When I had my first baby, like all new parents, I was transitioning to a new ‘normal’. I, unfortunately, ended up with cracked nipples, and, although I was desperately in need of support I shied away from it.
I didn’t want anyone qualified to see me breastfeeding in case they told me to stop, somehow not comprehending that they might actually help me to feed more comfortably. I was lonely, sore and feeling swamped in guilt. Those things were unpleasant, but the thing that I actually felt shadowed my experience the most was how misunderstood breastfeeding seemed to be.
When struggling to breastfeed, formula isn’t always the solution
I was surrounded by wonderful family and friends, but many of them didn’t seem to ‘get’ it. When I was struggling post-partum many suggested I turn to formula. It was well-intentioned — they didn’t like to see me in pain and sad. Formula was a simple solution. But, it wasn’t what I needed. If instead they had escorted me to a support group, called the helpline, or even just done my ironing… it would have made a world of difference.
Of course, the older generations in our families lived through times when formula was promoted and misinformation about breastfeeding abounded – even more than it does today. Our parents may have learned to watch the clock as they fed, believed in feeding schedules for breastfed babies and so on.
Our relations are often ill-equipped to offer the right support
Research has led to improvements in information given to expectant and new parents, but older generations still remember what they were told was best. That is of course added to the fact that breastfeeding rates were incredibly low in the 70s and 80s and those that did breastfeed often didn’t do so for very long. Many of our relations simply don’t have the information and tools to support a breastfeeding parent.
Many of our relations simply don’t have the information and tools to support a breastfeeding parent.
My babies were snackers — they fed little and often around the clock, and that’s pretty exhausting. My peers found that unusual, and made comments about how often they fed. It left me feeling self-conscious and I tried to avoid feeding around other people if it was at all possible to avoid the judgement.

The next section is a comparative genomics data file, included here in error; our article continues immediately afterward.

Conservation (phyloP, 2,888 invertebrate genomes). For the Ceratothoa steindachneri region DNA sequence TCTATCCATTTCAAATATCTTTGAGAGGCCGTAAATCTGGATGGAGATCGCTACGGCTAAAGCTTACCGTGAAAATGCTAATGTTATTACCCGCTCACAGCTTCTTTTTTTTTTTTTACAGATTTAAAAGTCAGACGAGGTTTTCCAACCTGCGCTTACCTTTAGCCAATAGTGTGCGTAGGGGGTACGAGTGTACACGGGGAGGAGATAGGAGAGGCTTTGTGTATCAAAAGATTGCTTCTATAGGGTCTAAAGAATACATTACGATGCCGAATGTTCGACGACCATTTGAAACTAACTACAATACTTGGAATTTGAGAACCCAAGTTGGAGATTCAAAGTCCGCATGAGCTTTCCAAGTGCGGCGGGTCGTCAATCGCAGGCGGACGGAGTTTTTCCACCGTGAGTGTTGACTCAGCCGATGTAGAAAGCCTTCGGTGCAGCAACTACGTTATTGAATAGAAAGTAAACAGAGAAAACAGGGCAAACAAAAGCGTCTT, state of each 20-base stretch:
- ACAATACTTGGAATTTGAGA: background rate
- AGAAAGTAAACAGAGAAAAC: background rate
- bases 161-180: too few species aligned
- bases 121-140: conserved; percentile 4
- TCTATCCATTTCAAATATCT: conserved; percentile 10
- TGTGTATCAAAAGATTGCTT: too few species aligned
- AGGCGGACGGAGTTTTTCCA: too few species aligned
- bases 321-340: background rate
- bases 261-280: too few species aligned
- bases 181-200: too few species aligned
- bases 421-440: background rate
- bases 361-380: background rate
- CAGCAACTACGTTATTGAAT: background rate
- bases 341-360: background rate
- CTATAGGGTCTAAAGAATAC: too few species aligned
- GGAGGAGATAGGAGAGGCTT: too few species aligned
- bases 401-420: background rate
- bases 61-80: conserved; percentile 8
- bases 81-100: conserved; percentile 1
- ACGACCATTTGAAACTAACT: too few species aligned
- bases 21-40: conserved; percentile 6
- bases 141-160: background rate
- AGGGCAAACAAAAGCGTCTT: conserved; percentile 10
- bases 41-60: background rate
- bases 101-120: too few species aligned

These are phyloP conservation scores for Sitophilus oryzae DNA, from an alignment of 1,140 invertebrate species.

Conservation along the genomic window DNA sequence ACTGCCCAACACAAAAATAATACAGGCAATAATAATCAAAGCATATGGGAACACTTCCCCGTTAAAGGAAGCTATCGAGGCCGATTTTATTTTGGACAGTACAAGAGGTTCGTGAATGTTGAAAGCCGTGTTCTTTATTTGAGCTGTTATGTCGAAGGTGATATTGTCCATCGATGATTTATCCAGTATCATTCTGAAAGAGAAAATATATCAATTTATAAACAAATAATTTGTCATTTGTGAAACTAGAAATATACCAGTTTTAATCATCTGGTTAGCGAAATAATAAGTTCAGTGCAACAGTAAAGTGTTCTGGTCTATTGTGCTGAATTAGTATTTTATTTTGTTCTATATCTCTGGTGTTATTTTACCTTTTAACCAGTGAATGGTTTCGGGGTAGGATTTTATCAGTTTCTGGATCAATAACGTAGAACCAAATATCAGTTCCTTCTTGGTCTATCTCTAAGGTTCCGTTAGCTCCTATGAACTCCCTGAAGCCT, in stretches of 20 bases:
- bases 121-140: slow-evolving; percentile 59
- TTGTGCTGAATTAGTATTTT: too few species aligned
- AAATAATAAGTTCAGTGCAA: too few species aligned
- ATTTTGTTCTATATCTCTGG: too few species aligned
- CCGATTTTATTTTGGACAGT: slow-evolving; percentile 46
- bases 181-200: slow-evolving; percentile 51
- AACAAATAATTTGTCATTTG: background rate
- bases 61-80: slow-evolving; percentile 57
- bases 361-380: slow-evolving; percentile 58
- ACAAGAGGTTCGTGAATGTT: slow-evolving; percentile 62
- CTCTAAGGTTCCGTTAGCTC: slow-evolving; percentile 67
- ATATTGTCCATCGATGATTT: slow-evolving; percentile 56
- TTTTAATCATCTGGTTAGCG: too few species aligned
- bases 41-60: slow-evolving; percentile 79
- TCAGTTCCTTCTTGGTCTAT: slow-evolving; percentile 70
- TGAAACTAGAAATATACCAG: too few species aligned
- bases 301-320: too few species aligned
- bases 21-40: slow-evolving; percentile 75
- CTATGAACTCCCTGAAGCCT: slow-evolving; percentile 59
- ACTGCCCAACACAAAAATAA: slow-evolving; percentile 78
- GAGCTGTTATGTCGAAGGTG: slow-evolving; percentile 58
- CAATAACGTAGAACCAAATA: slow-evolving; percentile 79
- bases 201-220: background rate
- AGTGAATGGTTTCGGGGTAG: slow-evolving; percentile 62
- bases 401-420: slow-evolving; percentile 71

I felt like I was the only breastfeeding mum in the world
I didn’t come across many other breastfeeding families. It was lonely – I felt like the only breastfeeding mum in the world. Thank goodness for the internet!
I trawled so many websites looking for the information and support I needed, stumbling across so many helpful tips and realising that there were other parents like me out there! Reading other stories mattered when my peers couldn’t share their stories.
Reading other stories mattered when my peers couldn’t share their stories.
Things have moved on I believe, but there’s such a long way to go. Breastfeeding rates are still low and sadly our society is full of misconceptions. I am passionate about information and support in our communities so that whatever our experience of early parenting, we don’t feel alone.
Honestly sharing our experiences will help normalise breastfeeding
I wrote my first book, Milk, for just that reason. I like to think it’s a bit like having a breastfeeding mum to talk to… but in a book. I wrote about all my experiences, good and bad, because honesty is so very important.
Since then I’ve worked on a new breastfeeding book, but this time it’s aimed at children. It’s just another part of the jigsaw that we’re building to normalise breastfeeding— talking to children about how babies are fed.
I would love breastfeeding to be completely normal. Boring, even. The more we share our stories and spread information and awareness, the more we normalise breastfeeding. Due to falling rates, formula promotion, lack of support and all sorts of other issues breastfeeding doesn’t have much of a profile outside of shocking stories about how badly it’s gone or about somebody who’s brazenly (and completely legally) breastfed in public. This makes the sort of stories gathered on this website precious and important. So, let’s keep telling our stories so no parent has to feel alone.
The more we share our stories and spread information and awareness, the more we normalise breastfeeding.
Buy Emma’s book
In this memoir, Emma tells her story, interwoven with everything she’s learned about why, in our society, breastfeeding is far from easy. Milk is both emotional and heart-warming in the way that only a mother’s story can be. It is a must-have book for all breastfeeding mothers and those supporting them.